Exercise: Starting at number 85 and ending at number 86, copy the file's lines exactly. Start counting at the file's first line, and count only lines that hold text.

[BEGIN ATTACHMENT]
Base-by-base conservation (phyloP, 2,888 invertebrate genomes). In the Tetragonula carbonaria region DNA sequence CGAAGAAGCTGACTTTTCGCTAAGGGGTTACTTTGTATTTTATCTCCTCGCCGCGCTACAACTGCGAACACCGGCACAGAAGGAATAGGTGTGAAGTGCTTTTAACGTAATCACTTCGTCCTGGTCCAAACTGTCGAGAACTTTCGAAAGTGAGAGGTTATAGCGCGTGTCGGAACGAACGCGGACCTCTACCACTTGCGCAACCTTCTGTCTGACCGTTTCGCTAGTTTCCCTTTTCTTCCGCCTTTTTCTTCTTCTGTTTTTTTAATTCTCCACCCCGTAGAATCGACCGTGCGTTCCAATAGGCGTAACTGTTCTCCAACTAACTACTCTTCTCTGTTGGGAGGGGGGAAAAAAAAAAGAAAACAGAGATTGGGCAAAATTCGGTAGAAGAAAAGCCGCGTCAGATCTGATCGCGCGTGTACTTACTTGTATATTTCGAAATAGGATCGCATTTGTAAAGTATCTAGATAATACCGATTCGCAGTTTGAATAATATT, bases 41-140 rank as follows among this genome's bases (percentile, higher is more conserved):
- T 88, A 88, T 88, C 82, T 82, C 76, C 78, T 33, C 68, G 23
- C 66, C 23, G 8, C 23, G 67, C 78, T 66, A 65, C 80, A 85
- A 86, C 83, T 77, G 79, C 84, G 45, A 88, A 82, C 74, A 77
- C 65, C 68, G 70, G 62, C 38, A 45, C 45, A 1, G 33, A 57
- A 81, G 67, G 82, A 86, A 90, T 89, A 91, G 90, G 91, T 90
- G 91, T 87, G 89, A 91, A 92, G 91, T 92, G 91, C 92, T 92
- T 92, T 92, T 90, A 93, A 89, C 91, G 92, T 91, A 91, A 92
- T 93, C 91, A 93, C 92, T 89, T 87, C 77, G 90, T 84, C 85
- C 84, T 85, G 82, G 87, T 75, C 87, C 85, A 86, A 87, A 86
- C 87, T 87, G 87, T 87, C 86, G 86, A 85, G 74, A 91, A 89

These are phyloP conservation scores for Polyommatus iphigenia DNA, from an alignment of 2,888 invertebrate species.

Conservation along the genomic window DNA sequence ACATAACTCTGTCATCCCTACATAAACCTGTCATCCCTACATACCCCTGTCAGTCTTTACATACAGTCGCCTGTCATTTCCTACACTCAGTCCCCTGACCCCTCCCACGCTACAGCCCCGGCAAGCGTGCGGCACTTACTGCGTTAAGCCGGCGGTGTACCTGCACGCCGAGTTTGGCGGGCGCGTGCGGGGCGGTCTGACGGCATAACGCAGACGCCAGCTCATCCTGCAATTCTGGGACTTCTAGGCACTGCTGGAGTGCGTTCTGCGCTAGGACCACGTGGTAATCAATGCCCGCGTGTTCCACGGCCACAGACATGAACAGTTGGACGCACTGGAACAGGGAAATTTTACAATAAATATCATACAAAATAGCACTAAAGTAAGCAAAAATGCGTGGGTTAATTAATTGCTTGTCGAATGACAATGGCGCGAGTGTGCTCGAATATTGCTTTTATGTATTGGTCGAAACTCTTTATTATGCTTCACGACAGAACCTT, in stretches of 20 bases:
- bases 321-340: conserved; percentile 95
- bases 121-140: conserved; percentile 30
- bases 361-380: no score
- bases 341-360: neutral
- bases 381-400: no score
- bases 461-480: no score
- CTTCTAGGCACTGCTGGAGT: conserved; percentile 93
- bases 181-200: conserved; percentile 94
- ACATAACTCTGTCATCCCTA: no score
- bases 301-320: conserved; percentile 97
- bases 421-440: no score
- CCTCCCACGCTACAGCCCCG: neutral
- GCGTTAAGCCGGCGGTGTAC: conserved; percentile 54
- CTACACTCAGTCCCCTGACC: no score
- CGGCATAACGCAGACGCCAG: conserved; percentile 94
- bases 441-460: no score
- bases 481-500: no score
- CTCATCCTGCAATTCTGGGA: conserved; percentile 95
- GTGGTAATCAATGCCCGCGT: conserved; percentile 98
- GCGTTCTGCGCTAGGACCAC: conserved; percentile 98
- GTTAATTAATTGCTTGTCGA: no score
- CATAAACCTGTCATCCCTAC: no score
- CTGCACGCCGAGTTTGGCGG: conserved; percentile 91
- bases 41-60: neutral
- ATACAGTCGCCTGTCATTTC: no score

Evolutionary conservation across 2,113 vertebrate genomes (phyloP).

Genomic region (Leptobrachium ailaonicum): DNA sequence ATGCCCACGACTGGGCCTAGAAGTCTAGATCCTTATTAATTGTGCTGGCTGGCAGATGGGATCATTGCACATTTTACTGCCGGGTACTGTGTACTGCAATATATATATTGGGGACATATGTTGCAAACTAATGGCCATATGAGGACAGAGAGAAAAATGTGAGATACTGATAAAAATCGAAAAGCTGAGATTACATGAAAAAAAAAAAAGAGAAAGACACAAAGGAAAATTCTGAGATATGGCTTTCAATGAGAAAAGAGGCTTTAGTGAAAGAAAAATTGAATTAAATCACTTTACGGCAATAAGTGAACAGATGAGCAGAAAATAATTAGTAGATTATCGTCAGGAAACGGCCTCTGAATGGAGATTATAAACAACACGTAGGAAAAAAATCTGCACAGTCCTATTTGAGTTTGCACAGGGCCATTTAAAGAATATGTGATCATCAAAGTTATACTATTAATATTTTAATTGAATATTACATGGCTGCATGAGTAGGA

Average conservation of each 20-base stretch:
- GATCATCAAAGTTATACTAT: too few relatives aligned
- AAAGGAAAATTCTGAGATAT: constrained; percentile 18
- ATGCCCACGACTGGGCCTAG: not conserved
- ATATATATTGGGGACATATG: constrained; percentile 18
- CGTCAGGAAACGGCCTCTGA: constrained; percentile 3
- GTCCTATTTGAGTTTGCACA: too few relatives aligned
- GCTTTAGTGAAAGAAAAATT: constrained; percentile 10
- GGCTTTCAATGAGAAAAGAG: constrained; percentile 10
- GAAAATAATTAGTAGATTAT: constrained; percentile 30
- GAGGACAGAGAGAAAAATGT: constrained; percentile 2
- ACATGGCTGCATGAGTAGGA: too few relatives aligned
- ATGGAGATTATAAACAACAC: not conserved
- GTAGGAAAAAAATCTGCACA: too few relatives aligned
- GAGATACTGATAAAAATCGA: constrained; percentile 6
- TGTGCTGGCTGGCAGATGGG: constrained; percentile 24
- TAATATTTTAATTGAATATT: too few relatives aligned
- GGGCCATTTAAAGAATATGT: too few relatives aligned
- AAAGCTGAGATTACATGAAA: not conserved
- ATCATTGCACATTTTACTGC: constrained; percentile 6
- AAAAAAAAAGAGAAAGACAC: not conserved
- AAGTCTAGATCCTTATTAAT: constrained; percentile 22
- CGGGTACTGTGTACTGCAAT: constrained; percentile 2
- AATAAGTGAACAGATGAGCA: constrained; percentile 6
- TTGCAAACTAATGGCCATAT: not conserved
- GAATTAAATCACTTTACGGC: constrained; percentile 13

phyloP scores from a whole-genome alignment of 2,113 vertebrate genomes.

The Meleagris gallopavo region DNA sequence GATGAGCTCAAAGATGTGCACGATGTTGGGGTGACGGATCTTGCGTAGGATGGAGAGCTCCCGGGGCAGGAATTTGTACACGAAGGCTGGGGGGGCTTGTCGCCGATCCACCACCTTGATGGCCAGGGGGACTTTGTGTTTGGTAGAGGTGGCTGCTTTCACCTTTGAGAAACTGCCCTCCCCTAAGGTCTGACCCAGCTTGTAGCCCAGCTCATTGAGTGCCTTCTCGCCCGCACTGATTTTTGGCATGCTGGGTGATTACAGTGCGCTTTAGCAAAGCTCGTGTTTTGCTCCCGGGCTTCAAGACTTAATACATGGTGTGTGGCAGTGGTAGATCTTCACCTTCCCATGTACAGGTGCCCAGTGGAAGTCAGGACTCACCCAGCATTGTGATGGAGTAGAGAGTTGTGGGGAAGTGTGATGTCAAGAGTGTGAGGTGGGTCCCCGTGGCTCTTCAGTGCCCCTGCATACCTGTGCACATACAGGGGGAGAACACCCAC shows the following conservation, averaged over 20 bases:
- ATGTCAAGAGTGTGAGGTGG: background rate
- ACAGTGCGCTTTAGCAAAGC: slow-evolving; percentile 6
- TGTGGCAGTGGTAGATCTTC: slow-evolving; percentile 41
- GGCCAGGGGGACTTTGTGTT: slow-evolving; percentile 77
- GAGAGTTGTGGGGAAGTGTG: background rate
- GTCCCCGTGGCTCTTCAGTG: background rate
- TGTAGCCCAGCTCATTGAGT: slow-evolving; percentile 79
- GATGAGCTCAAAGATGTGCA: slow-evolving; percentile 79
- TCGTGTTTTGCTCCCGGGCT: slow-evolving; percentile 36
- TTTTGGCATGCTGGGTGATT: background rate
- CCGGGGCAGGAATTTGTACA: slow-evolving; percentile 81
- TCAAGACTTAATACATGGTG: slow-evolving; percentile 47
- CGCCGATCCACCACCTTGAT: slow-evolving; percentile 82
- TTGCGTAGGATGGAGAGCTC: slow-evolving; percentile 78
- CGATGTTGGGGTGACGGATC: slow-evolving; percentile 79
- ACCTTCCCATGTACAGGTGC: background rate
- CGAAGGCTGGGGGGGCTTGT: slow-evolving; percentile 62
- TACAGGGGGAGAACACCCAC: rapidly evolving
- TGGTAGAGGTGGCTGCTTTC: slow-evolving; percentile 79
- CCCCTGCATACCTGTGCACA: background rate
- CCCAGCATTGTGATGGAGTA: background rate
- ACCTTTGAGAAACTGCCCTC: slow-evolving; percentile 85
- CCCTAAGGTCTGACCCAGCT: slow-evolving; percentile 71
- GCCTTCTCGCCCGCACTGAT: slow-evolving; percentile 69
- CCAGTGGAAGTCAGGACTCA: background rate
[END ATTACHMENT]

- CGAAGGCTGGGGGGGCTTGT: slow-evolving; percentile 62
- TACAGGGGGAGAACACCCAC: rapidly evolving